When Paul Korver founded Cinelicious in 2008, he had only one thing in mind — to move the state of film post production forward.
Korver’s Cinelicious is a post production studio, with locations in Hollywood and Santa Monica, offering a full slate of film and digital services. The company believes in respecting the craft and tradition of celluloid film, while leveraging all the benefits of the digital present. Cinelicious has been involved with high-level, film-based projects for directors such as Steven Spielberg, Christopher Nolan, J.J. Abrams, and Andrew Stanton, as well as studios including Paramount, Disney, Pixar, and Warner Bros.
Rob Bowman. (Photo by Chuck Bowman)
Filmmaking is a family business for Rob Bowman. Taking a cue from his father Chuck—an Emmy-nominated writer, director, producer and television journalist—the younger Bowman got his start as a producer and director in the mid-1980s, working on such hit shows as The A-Team and Star Trek: The Next Generation. He solidified his reputation as a forward-thinking filmmaker when he earned his stripes as producer-director on The X-Files.
InCamera sat down with Bowman earlier this year as he was completing the 2012-2013 season of Castle. He talked about keeping up with the show’s lightning-fast pace and his penchant for Rocky Road ice cream.
(L-R) Stephen Moyer, Alexander Skarsgard, Lucy Griffiths of True Blood (photo: Lacey Terrell/ HBO)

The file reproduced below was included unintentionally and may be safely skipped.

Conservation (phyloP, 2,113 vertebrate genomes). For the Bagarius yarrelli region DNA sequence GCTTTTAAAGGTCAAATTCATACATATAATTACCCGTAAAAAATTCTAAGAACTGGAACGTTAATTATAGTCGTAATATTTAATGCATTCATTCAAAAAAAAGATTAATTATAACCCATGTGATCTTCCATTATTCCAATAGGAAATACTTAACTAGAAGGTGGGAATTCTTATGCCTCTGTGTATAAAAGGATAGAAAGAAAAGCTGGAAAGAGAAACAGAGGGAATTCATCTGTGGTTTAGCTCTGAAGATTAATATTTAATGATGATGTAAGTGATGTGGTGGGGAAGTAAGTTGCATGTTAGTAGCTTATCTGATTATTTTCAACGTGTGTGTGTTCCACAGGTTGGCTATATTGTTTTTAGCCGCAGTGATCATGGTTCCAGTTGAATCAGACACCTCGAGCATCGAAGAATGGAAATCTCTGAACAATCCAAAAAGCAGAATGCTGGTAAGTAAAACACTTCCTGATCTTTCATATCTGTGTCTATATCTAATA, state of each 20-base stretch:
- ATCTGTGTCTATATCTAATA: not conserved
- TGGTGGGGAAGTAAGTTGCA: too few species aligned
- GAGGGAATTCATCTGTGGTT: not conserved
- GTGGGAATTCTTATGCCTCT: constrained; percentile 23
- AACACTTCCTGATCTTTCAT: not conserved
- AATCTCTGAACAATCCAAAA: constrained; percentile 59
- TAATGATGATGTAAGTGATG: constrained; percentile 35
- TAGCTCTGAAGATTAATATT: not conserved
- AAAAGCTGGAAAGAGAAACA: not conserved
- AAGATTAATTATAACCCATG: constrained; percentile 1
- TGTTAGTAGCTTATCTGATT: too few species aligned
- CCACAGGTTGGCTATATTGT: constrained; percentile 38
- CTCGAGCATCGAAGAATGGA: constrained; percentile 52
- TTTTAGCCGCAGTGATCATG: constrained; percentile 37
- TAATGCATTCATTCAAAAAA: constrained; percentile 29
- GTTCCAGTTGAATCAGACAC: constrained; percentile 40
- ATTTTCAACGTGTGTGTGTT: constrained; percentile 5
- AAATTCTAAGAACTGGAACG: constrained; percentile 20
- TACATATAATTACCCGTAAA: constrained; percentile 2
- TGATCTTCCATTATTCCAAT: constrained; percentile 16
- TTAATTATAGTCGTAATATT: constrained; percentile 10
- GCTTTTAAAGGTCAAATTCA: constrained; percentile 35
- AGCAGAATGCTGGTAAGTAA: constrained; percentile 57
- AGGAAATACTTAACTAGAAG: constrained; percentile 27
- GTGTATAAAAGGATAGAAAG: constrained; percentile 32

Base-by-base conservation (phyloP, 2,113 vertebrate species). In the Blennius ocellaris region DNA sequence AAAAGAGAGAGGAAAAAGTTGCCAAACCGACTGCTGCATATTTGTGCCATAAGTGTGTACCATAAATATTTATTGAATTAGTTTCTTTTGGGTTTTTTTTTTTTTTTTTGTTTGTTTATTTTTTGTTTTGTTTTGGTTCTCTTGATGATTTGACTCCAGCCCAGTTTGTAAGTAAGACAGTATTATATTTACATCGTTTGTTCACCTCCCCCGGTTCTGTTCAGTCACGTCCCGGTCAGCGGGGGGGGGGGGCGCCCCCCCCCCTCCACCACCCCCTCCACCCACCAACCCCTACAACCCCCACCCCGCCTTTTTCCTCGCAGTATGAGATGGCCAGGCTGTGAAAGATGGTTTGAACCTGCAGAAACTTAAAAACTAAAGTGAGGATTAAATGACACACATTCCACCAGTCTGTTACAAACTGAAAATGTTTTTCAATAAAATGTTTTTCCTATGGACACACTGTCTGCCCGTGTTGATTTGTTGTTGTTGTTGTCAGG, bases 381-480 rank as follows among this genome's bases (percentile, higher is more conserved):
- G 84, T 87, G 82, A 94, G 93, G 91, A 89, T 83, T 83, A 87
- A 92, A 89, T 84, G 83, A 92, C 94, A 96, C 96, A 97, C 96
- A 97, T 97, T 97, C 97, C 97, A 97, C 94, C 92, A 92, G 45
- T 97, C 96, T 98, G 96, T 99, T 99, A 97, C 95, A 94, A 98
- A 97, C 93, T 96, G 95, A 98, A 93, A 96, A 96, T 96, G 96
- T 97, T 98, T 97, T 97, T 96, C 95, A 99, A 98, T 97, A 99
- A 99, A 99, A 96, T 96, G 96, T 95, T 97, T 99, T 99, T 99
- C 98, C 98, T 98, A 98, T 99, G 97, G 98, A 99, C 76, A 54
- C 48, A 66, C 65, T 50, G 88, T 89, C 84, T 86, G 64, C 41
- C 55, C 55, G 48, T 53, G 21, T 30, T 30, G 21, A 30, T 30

On HBO‘s True Blood, vampires are just another misunderstood minority. And the visuals are one key to success.
Producer Gregg Fienberg’s credits include some of the most visually innovative and memorable television productions of the last two decades, including Twin Peaks, Deadwood, John from Cincinnati and Carnivàle. His current production, True Blood, is the latest in his 13-year association with HBO. Every show he has done at HBO has been originated on film.
L-R Timothy Van Patten discusses a scene with Shea Whigham. ( photo: Macall B. Polay / HBO)
Actor. Writer. Director. Producer. There isn’t much that Timothy Van Patten can’t do. After getting his start in front of the camera on The White Shadow (1978), Van Patten went on to appear in a number of films and television shows, including The Master and True Blue.
In 1992, the Brooklyn native earned his first off-screen credit for directing an episode of Home Fires. Since then, Van Patten has become a fixture of the small screen, directing hit shows like Sex and the City and The Wire. He cut his teeth producing on Steven Spielberg and Tom Hanks’ miniseries The Pacific. And his work on The Sopranos earned him five EMMY® nominations.
Matthew McConaughey, Tye Sheridan and Jacob Lofland Photo: James Bridges; ©2012 FilmNation Entertainment
Down by the Mississippi River, if you take 4x4 trucks deep into the woods on what barely qualifies as a “road,” and then switch to utility terrain vehicles, you reach a deer camp. Next, continuing on foot, there is a large, old tree that happens to have a 35-foot, 1960s-era cabin cruiser wedged 30 feet up in its canopy. This location was dubbed “Boat-in-Tree,” and this was the trek that cast and crew — with equipment — made on a daily basis for director Jeff Nichols’ latest film Mud.
“We found locations that were hard to get to,” admits director of photography Adam Stone, “but when you see them on film, they are just gorgeous. It sets the movie apart.”